Thursday, February 07, 2008

Crime and Punishment

The Maryland General Assembly's legislative session is at its height now, accompanied by reintroduction of various hardy perennial proposals, including the abolition of the death penalty, which seems to be gaining momentum this year. The disturbing revelations (through DNA tests) of mistakenly convicted people on death row and the fact that the execution process (with appeals) costs more than supporting a prisoner for life make the death penalty appear especially problematic. So I started thinking about possible future enhancements of or alternatives to execution as punishment for heinous crimes, some of which I've encountered in SF stories:

Simplest solution to the high cost of the death sentencing process: Put the malefactor in a permanent coma and harvest his organs for transplant, killing him only after all usable spare parts have been extracted.

Place his body in suspended animation and use his brain to pilot an otherwise unmanned cargo spaceship. This was the premise of a story I read a long time ago, but I don't remember what stopped the disembodied pilot from simply absconding with the ship.

Sentence him to lifelong solitary confinement in a sealed, completely automated and computerized cell, with no human contact. No more problems with prison violence!

Link him to a virtual reality program that forces him to experience his victim's suffering in precise detail, over and over for the rest of his life.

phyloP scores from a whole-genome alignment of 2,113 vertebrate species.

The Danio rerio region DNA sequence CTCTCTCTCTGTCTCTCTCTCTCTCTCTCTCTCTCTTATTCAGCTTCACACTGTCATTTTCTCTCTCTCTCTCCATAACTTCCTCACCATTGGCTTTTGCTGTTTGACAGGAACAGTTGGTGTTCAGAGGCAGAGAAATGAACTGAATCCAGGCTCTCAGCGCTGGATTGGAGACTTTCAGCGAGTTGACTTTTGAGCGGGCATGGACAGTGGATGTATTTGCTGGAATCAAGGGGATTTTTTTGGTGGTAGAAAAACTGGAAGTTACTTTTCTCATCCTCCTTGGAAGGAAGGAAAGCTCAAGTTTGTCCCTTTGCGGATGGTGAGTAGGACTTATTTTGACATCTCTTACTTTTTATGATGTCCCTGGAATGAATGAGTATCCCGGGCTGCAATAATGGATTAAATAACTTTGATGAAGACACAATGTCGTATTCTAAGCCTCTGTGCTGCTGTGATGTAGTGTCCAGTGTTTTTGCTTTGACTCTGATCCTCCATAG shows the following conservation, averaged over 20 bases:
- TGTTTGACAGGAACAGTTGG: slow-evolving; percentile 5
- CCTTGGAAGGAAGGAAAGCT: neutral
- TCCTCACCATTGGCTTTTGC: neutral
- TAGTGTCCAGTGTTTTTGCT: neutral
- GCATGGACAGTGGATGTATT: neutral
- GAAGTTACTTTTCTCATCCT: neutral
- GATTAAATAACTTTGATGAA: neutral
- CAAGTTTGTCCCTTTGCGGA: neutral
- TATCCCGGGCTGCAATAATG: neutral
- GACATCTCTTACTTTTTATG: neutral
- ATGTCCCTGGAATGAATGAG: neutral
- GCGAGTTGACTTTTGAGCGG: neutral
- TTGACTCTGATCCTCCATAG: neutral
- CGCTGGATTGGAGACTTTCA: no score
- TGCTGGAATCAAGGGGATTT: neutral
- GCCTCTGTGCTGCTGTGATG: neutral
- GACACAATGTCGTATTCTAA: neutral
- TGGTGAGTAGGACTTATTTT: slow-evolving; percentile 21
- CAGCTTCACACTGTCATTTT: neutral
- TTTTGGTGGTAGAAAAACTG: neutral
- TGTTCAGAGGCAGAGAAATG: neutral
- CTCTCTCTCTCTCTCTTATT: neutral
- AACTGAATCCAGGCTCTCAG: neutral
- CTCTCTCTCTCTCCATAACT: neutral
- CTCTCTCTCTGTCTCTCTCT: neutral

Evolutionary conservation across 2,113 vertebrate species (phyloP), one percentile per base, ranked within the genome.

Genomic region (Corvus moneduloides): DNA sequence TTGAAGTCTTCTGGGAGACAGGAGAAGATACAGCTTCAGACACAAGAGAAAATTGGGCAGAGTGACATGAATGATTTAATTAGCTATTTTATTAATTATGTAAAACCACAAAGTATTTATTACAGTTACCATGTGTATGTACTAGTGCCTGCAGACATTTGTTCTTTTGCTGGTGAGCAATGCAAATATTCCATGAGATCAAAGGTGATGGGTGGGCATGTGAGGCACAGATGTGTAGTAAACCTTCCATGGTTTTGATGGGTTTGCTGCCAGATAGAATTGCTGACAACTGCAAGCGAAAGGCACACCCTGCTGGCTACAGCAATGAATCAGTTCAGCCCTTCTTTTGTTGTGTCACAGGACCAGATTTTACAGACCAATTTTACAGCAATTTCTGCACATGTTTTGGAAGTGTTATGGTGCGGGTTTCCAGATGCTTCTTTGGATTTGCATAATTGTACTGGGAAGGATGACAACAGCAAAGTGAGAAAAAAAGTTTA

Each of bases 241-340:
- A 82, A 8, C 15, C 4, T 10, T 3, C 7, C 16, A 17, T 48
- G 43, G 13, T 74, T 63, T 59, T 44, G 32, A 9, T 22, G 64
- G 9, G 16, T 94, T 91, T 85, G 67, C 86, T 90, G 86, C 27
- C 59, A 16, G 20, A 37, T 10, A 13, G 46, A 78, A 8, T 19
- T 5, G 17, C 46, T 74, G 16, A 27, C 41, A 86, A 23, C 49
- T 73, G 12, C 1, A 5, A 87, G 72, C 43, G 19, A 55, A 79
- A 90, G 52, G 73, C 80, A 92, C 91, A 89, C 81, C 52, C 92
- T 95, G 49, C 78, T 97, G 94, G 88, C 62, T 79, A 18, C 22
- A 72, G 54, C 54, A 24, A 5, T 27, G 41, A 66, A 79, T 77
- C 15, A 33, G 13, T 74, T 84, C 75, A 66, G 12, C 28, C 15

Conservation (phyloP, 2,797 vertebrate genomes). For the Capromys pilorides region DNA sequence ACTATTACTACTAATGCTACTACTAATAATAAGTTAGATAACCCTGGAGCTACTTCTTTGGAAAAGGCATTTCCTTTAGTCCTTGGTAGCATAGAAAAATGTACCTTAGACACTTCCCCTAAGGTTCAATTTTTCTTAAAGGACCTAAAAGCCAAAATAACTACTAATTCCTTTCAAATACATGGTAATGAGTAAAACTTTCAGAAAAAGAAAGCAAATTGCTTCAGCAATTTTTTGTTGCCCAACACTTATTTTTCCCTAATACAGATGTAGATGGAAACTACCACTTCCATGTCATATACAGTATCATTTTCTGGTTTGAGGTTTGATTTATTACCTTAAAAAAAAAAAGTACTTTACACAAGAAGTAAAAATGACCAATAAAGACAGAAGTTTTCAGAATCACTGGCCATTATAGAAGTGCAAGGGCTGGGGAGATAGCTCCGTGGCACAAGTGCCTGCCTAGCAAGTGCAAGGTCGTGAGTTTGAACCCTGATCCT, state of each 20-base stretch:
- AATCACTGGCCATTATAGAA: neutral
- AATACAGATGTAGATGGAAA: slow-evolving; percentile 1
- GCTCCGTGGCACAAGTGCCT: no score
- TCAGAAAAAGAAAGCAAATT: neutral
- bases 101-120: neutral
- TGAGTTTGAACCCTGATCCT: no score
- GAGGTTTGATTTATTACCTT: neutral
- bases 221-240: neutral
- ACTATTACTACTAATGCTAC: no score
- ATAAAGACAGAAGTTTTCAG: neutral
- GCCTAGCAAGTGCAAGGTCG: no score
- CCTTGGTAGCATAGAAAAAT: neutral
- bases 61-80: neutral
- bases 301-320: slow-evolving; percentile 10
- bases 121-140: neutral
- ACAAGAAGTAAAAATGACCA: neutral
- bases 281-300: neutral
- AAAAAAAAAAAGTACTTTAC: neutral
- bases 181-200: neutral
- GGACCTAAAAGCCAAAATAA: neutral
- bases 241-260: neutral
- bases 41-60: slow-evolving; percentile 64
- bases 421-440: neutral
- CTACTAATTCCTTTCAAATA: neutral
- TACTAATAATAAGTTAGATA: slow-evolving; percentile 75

Same system, but instead force him to virtually commit the crime over and over in an endless loop.

Wire his brain to turn him into a mindless zombie and use him for hazardous physical labor.

Alter his brain through either surgery or drugs to make him completely docile, incapable of violence or rebellion.

Release him into society as an unperson, declared "invisible," so that no one will interact with him in any way, and he has to survive by scrounging for his basic needs. This idea also comes from a story I read, and, again, I don't remember how the author dealt with the danger that the convict, having nothing else to lose, might go on a rampage of destruction. That problem could be avoided by first reprogramming him, as above.

Wipe his personality completely. Reprogram him with a totally compliant, nonviolent personality. Would this procedure, if feasible, constitute the most humane solution or the ultimate violation of human rights?

1 comment:

  1. Huh very interesting. I love the thoughts behind it. It begs me to ask more questions.